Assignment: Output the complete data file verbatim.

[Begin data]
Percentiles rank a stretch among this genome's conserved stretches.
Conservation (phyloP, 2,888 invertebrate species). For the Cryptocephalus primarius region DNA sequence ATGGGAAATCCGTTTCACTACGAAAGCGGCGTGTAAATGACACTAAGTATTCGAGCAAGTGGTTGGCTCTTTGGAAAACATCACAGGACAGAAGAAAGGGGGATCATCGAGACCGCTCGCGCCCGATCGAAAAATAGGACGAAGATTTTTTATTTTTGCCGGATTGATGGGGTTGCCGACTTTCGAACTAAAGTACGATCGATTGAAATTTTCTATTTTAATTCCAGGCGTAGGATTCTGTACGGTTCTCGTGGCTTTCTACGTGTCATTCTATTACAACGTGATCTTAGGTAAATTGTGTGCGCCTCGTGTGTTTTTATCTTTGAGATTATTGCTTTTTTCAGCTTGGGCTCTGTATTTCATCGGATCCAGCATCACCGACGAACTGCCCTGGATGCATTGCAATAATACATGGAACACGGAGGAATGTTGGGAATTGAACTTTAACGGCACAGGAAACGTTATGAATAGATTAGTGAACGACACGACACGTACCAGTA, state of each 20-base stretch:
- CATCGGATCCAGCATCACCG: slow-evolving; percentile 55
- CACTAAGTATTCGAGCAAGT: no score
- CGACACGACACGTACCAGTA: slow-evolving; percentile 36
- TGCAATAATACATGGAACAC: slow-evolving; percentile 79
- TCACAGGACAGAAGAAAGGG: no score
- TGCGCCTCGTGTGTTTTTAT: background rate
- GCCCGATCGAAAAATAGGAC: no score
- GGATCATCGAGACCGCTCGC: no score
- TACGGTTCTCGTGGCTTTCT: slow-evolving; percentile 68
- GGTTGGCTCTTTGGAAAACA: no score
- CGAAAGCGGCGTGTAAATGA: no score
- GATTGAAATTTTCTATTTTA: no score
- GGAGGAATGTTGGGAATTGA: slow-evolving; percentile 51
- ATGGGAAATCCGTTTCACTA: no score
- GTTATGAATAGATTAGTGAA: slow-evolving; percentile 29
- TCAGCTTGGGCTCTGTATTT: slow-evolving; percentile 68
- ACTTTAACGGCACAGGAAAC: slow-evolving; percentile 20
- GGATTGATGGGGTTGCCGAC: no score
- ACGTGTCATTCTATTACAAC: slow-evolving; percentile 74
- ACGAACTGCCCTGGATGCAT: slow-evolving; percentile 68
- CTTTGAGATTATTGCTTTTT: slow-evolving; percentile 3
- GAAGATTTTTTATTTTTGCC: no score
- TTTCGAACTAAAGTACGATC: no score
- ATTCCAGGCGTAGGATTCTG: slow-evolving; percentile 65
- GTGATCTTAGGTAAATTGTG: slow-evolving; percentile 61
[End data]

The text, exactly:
Percentiles rank a stretch among this genome's conserved stretches.
Conservation (phyloP, 2,888 invertebrate species). For the Cryptocephalus primarius region DNA sequence ATGGGAAATCCGTTTCACTACGAAAGCGGCGTGTAAATGACACTAAGTATTCGAGCAAGTGGTTGGCTCTTTGGAAAACATCACAGGACAGAAGAAAGGGGGATCATCGAGACCGCTCGCGCCCGATCGAAAAATAGGACGAAGATTTTTTATTTTTGCCGGATTGATGGGGTTGCCGACTTTCGAACTAAAGTACGATCGATTGAAATTTTCTATTTTAATTCCAGGCGTAGGATTCTGTACGGTTCTCGTGGCTTTCTACGTGTCATTCTATTACAACGTGATCTTAGGTAAATTGTGTGCGCCTCGTGTGTTTTTATCTTTGAGATTATTGCTTTTTTCAGCTTGGGCTCTGTATTTCATCGGATCCAGCATCACCGACGAACTGCCCTGGATGCATTGCAATAATACATGGAACACGGAGGAATGTTGGGAATTGAACTTTAACGGCACAGGAAACGTTATGAATAGATTAGTGAACGACACGACACGTACCAGTA, state of each 20-base stretch:
- CATCGGATCCAGCATCACCG: slow-evolving; percentile 55
- CACTAAGTATTCGAGCAAGT: no score
- CGACACGACACGTACCAGTA: slow-evolving; percentile 36
- TGCAATAATACATGGAACAC: slow-evolving; percentile 79
- TCACAGGACAGAAGAAAGGG: no score
- TGCGCCTCGTGTGTTTTTAT: background rate
- GCCCGATCGAAAAATAGGAC: no score
- GGATCATCGAGACCGCTCGC: no score
- TACGGTTCTCGTGGCTTTCT: slow-evolving; percentile 68
- GGTTGGCTCTTTGGAAAACA: no score
- CGAAAGCGGCGTGTAAATGA: no score
- GATTGAAATTTTCTATTTTA: no score
- GGAGGAATGTTGGGAATTGA: slow-evolving; percentile 51
- ATGGGAAATCCGTTTCACTA: no score
- GTTATGAATAGATTAGTGAA: slow-evolving; percentile 29
- TCAGCTTGGGCTCTGTATTT: slow-evolving; percentile 68
- ACTTTAACGGCACAGGAAAC: slow-evolving; percentile 20
- GGATTGATGGGGTTGCCGAC: no score
- ACGTGTCATTCTATTACAAC: slow-evolving; percentile 74
- ACGAACTGCCCTGGATGCAT: slow-evolving; percentile 68
- CTTTGAGATTATTGCTTTTT: slow-evolving; percentile 3
- GAAGATTTTTTATTTTTGCC: no score
- TTTCGAACTAAAGTACGATC: no score
- ATTCCAGGCGTAGGATTCTG: slow-evolving; percentile 65
- GTGATCTTAGGTAAATTGTG: slow-evolving; percentile 61